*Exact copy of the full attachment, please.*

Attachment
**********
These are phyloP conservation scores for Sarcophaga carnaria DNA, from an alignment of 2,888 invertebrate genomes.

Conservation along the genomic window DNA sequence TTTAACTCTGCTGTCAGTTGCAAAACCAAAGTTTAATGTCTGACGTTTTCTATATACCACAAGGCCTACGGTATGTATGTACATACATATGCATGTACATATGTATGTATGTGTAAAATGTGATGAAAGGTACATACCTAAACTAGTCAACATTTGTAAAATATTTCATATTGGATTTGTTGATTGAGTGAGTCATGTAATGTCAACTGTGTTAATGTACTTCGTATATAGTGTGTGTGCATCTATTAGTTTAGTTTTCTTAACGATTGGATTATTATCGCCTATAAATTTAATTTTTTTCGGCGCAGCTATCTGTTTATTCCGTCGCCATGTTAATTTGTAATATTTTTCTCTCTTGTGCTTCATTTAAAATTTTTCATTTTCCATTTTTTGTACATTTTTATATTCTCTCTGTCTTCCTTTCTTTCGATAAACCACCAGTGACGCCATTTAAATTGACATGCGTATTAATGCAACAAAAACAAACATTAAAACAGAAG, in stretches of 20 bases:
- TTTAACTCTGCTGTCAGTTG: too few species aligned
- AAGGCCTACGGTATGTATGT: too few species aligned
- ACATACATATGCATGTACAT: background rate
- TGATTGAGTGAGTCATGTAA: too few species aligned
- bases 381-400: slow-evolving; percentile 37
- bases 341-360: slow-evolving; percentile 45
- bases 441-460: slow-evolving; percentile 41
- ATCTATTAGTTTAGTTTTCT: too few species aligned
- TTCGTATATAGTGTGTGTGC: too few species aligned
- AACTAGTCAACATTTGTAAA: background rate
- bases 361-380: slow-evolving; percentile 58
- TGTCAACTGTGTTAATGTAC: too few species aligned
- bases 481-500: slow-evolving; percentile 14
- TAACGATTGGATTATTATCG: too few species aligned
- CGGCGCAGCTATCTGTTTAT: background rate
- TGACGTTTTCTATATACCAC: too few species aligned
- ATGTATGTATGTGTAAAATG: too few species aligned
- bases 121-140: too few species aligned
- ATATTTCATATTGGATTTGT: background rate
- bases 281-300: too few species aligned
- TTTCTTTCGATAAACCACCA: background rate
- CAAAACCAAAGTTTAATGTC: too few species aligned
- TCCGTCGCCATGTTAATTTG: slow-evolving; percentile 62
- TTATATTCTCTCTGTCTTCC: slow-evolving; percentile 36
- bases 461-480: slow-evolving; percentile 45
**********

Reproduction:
These are phyloP conservation scores for Sarcophaga carnaria DNA, from an alignment of 2,888 invertebrate genomes.

Conservation along the genomic window DNA sequence TTTAACTCTGCTGTCAGTTGCAAAACCAAAGTTTAATGTCTGACGTTTTCTATATACCACAAGGCCTACGGTATGTATGTACATACATATGCATGTACATATGTATGTATGTGTAAAATGTGATGAAAGGTACATACCTAAACTAGTCAACATTTGTAAAATATTTCATATTGGATTTGTTGATTGAGTGAGTCATGTAATGTCAACTGTGTTAATGTACTTCGTATATAGTGTGTGTGCATCTATTAGTTTAGTTTTCTTAACGATTGGATTATTATCGCCTATAAATTTAATTTTTTTCGGCGCAGCTATCTGTTTATTCCGTCGCCATGTTAATTTGTAATATTTTTCTCTCTTGTGCTTCATTTAAAATTTTTCATTTTCCATTTTTTGTACATTTTTATATTCTCTCTGTCTTCCTTTCTTTCGATAAACCACCAGTGACGCCATTTAAATTGACATGCGTATTAATGCAACAAAAACAAACATTAAAACAGAAG, in stretches of 20 bases:
- TTTAACTCTGCTGTCAGTTG: too few species aligned
- AAGGCCTACGGTATGTATGT: too few species aligned
- ACATACATATGCATGTACAT: background rate
- TGATTGAGTGAGTCATGTAA: too few species aligned
- bases 381-400: slow-evolving; percentile 37
- bases 341-360: slow-evolving; percentile 45
- bases 441-460: slow-evolving; percentile 41
- ATCTATTAGTTTAGTTTTCT: too few species aligned
- TTCGTATATAGTGTGTGTGC: too few species aligned
- AACTAGTCAACATTTGTAAA: background rate
- bases 361-380: slow-evolving; percentile 58
- TGTCAACTGTGTTAATGTAC: too few species aligned
- bases 481-500: slow-evolving; percentile 14
- TAACGATTGGATTATTATCG: too few species aligned
- CGGCGCAGCTATCTGTTTAT: background rate
- TGACGTTTTCTATATACCAC: too few species aligned
- ATGTATGTATGTGTAAAATG: too few species aligned
- bases 121-140: too few species aligned
- ATATTTCATATTGGATTTGT: background rate
- bases 281-300: too few species aligned
- TTTCTTTCGATAAACCACCA: background rate
- CAAAACCAAAGTTTAATGTC: too few species aligned
- TCCGTCGCCATGTTAATTTG: slow-evolving; percentile 62
- TTATATTCTCTCTGTCTTCC: slow-evolving; percentile 36
- bases 461-480: slow-evolving; percentile 45